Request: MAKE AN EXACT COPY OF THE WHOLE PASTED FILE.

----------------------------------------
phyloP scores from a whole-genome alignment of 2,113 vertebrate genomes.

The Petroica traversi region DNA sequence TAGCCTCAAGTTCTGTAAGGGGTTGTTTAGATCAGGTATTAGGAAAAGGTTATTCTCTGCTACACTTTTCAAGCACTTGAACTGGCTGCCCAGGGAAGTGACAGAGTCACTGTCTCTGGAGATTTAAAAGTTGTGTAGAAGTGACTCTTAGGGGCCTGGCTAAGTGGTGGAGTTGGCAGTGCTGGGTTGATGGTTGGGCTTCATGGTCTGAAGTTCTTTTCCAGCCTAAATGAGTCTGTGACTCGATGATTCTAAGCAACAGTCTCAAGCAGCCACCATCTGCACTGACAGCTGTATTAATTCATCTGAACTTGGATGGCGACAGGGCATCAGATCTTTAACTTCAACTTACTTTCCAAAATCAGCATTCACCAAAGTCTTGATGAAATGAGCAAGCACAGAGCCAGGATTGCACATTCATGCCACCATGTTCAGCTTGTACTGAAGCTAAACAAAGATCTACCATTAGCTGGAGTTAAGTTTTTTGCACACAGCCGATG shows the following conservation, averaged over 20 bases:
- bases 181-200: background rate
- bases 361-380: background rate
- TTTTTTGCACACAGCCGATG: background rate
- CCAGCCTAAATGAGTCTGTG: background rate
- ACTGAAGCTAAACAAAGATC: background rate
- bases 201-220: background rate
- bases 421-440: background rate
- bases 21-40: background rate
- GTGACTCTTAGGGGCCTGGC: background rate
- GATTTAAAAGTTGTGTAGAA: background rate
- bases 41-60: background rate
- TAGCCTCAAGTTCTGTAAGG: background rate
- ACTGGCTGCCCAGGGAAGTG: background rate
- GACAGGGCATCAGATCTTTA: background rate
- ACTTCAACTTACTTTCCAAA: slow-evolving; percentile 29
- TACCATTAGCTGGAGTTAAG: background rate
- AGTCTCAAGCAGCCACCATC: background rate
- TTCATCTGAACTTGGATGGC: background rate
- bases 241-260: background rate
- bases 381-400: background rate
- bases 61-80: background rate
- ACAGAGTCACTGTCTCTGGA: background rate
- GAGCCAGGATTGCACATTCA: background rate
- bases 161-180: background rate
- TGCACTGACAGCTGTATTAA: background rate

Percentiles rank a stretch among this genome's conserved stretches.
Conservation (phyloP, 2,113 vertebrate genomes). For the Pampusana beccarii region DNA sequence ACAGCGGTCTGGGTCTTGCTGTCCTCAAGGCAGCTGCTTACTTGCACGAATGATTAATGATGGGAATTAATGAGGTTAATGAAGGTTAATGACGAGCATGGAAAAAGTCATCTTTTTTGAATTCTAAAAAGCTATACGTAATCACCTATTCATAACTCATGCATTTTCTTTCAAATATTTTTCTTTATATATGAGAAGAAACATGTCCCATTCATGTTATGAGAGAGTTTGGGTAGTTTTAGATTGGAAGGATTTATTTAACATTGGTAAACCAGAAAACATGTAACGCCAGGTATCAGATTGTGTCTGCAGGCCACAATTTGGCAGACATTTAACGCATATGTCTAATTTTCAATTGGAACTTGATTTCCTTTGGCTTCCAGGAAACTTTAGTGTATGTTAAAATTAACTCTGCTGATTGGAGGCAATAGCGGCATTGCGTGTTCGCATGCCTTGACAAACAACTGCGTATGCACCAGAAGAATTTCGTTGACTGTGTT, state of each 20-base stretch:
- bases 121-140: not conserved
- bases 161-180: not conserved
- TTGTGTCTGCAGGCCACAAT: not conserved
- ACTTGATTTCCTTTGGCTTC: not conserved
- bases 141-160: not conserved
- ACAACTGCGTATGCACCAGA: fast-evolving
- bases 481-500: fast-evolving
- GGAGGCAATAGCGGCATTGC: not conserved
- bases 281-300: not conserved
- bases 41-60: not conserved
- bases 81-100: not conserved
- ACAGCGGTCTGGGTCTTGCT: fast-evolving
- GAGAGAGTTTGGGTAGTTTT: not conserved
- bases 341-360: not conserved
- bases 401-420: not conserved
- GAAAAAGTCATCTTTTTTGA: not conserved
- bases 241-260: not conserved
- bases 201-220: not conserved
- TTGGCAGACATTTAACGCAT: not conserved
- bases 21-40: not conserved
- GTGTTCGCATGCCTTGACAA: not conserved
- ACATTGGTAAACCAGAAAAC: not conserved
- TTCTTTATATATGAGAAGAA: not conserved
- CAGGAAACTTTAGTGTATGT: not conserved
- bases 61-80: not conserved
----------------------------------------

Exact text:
phyloP scores from a whole-genome alignment of 2,113 vertebrate genomes.

The Petroica traversi region DNA sequence TAGCCTCAAGTTCTGTAAGGGGTTGTTTAGATCAGGTATTAGGAAAAGGTTATTCTCTGCTACACTTTTCAAGCACTTGAACTGGCTGCCCAGGGAAGTGACAGAGTCACTGTCTCTGGAGATTTAAAAGTTGTGTAGAAGTGACTCTTAGGGGCCTGGCTAAGTGGTGGAGTTGGCAGTGCTGGGTTGATGGTTGGGCTTCATGGTCTGAAGTTCTTTTCCAGCCTAAATGAGTCTGTGACTCGATGATTCTAAGCAACAGTCTCAAGCAGCCACCATCTGCACTGACAGCTGTATTAATTCATCTGAACTTGGATGGCGACAGGGCATCAGATCTTTAACTTCAACTTACTTTCCAAAATCAGCATTCACCAAAGTCTTGATGAAATGAGCAAGCACAGAGCCAGGATTGCACATTCATGCCACCATGTTCAGCTTGTACTGAAGCTAAACAAAGATCTACCATTAGCTGGAGTTAAGTTTTTTGCACACAGCCGATG shows the following conservation, averaged over 20 bases:
- bases 181-200: background rate
- bases 361-380: background rate
- TTTTTTGCACACAGCCGATG: background rate
- CCAGCCTAAATGAGTCTGTG: background rate
- ACTGAAGCTAAACAAAGATC: background rate
- bases 201-220: background rate
- bases 421-440: background rate
- bases 21-40: background rate
- GTGACTCTTAGGGGCCTGGC: background rate
- GATTTAAAAGTTGTGTAGAA: background rate
- bases 41-60: background rate
- TAGCCTCAAGTTCTGTAAGG: background rate
- ACTGGCTGCCCAGGGAAGTG: background rate
- GACAGGGCATCAGATCTTTA: background rate
- ACTTCAACTTACTTTCCAAA: slow-evolving; percentile 29
- TACCATTAGCTGGAGTTAAG: background rate
- AGTCTCAAGCAGCCACCATC: background rate
- TTCATCTGAACTTGGATGGC: background rate
- bases 241-260: background rate
- bases 381-400: background rate
- bases 61-80: background rate
- ACAGAGTCACTGTCTCTGGA: background rate
- GAGCCAGGATTGCACATTCA: background rate
- bases 161-180: background rate
- TGCACTGACAGCTGTATTAA: background rate

Percentiles rank a stretch among this genome's conserved stretches.
Conservation (phyloP, 2,113 vertebrate genomes). For the Pampusana beccarii region DNA sequence ACAGCGGTCTGGGTCTTGCTGTCCTCAAGGCAGCTGCTTACTTGCACGAATGATTAATGATGGGAATTAATGAGGTTAATGAAGGTTAATGACGAGCATGGAAAAAGTCATCTTTTTTGAATTCTAAAAAGCTATACGTAATCACCTATTCATAACTCATGCATTTTCTTTCAAATATTTTTCTTTATATATGAGAAGAAACATGTCCCATTCATGTTATGAGAGAGTTTGGGTAGTTTTAGATTGGAAGGATTTATTTAACATTGGTAAACCAGAAAACATGTAACGCCAGGTATCAGATTGTGTCTGCAGGCCACAATTTGGCAGACATTTAACGCATATGTCTAATTTTCAATTGGAACTTGATTTCCTTTGGCTTCCAGGAAACTTTAGTGTATGTTAAAATTAACTCTGCTGATTGGAGGCAATAGCGGCATTGCGTGTTCGCATGCCTTGACAAACAACTGCGTATGCACCAGAAGAATTTCGTTGACTGTGTT, state of each 20-base stretch:
- bases 121-140: not conserved
- bases 161-180: not conserved
- TTGTGTCTGCAGGCCACAAT: not conserved
- ACTTGATTTCCTTTGGCTTC: not conserved
- bases 141-160: not conserved
- ACAACTGCGTATGCACCAGA: fast-evolving
- bases 481-500: fast-evolving
- GGAGGCAATAGCGGCATTGC: not conserved
- bases 281-300: not conserved
- bases 41-60: not conserved
- bases 81-100: not conserved
- ACAGCGGTCTGGGTCTTGCT: fast-evolving
- GAGAGAGTTTGGGTAGTTTT: not conserved
- bases 341-360: not conserved
- bases 401-420: not conserved
- GAAAAAGTCATCTTTTTTGA: not conserved
- bases 241-260: not conserved
- bases 201-220: not conserved
- TTGGCAGACATTTAACGCAT: not conserved
- bases 21-40: not conserved
- GTGTTCGCATGCCTTGACAA: not conserved
- ACATTGGTAAACCAGAAAAC: not conserved
- TTCTTTATATATGAGAAGAA: not conserved
- CAGGAAACTTTAGTGTATGT: not conserved
- bases 61-80: not conserved